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The Question: Let $A$ be an $n \times n$ matrix with distinct eigenvalues $\lambda_{1},...,\lambda_{n}$. Show that ad$_{A}$ acting on the space of all $n \times n$ complex matrices has $n^{2}$ eigenvalues $\lambda_{i}-\lambda_{j}$, $1 \leq i,j \leq n$. Then, find the corresponding eigenvectors ("eigenmatrices").

The Attempt: So we can think of ad$_{A}$ as a matrix of dimension $n^{2} \times n^{2}$, with $n^{2}$ eigenvalues. I can diagonalize A to get the eigenvalues in the diagonal. We have distinct eigenvalues. I think this has to do with weights but I am unsure.

any hints would be appreciated.

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Is $\text{ad}_A(Y) = [A,Y]$? – Juan S May 27 '12 at 7:29
up vote 5 down vote accepted

Let us denote by $u_1,\ldots,u_n$ and $v_1,\ldots,v_n$ the distinct eigenvectors of $A$ and $A^T$ respectively corresponding to the eigenvalues $\lambda_1,\ldots,\lambda_n.$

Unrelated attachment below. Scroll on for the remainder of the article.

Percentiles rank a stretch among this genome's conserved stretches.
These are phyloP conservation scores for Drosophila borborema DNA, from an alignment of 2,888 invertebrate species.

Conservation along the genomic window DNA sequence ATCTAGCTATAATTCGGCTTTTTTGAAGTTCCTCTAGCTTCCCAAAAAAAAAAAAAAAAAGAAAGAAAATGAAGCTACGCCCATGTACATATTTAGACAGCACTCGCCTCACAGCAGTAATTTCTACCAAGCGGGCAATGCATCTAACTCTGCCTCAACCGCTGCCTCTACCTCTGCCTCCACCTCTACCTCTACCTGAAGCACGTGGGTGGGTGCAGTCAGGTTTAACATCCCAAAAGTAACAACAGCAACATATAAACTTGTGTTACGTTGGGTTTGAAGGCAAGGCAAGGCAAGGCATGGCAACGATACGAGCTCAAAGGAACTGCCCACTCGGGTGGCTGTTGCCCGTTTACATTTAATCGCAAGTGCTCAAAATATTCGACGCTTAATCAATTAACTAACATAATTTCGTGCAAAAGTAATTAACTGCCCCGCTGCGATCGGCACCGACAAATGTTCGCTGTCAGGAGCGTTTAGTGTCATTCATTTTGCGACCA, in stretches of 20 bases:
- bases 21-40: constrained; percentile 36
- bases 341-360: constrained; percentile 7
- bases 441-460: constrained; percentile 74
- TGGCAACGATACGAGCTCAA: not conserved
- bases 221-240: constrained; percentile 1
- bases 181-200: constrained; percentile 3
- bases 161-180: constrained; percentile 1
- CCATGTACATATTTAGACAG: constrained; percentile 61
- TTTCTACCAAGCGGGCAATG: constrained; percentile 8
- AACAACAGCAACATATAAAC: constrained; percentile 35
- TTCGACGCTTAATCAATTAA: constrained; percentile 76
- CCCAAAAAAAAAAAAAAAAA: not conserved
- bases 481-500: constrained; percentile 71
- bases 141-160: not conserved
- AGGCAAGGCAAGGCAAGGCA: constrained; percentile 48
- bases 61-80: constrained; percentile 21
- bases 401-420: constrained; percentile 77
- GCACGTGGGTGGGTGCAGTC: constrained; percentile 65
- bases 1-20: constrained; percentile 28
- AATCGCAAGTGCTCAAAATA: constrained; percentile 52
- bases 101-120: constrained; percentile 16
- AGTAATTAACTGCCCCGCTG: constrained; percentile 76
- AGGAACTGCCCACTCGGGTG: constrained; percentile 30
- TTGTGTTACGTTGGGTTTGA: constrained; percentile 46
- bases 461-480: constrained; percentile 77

If we introduce $X_{ij}=u_i\otimes v_j,$ where $\otimes$ denote the Kronecker tensor product, then we get $$AX_{ij}=\lambda_iX_{ij},\quad X_{ij}A=\lambda_jX_{ij}.$$

So $\textrm{ad}_AX_{ij}\equiv[A,X_{ij}]\equiv AX_{ij}-X_{ij}A=(\lambda_i-\lambda_j)X_{ij}.$

I hope it helps.

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Yes, this was very consise thank you. This morning I had something similar using the Kronecker tensor product, but I thought I was going in the wrong direction, so I scrapped it. Thanks so much! – Dylan Sabulsky May 27 '12 at 16:44

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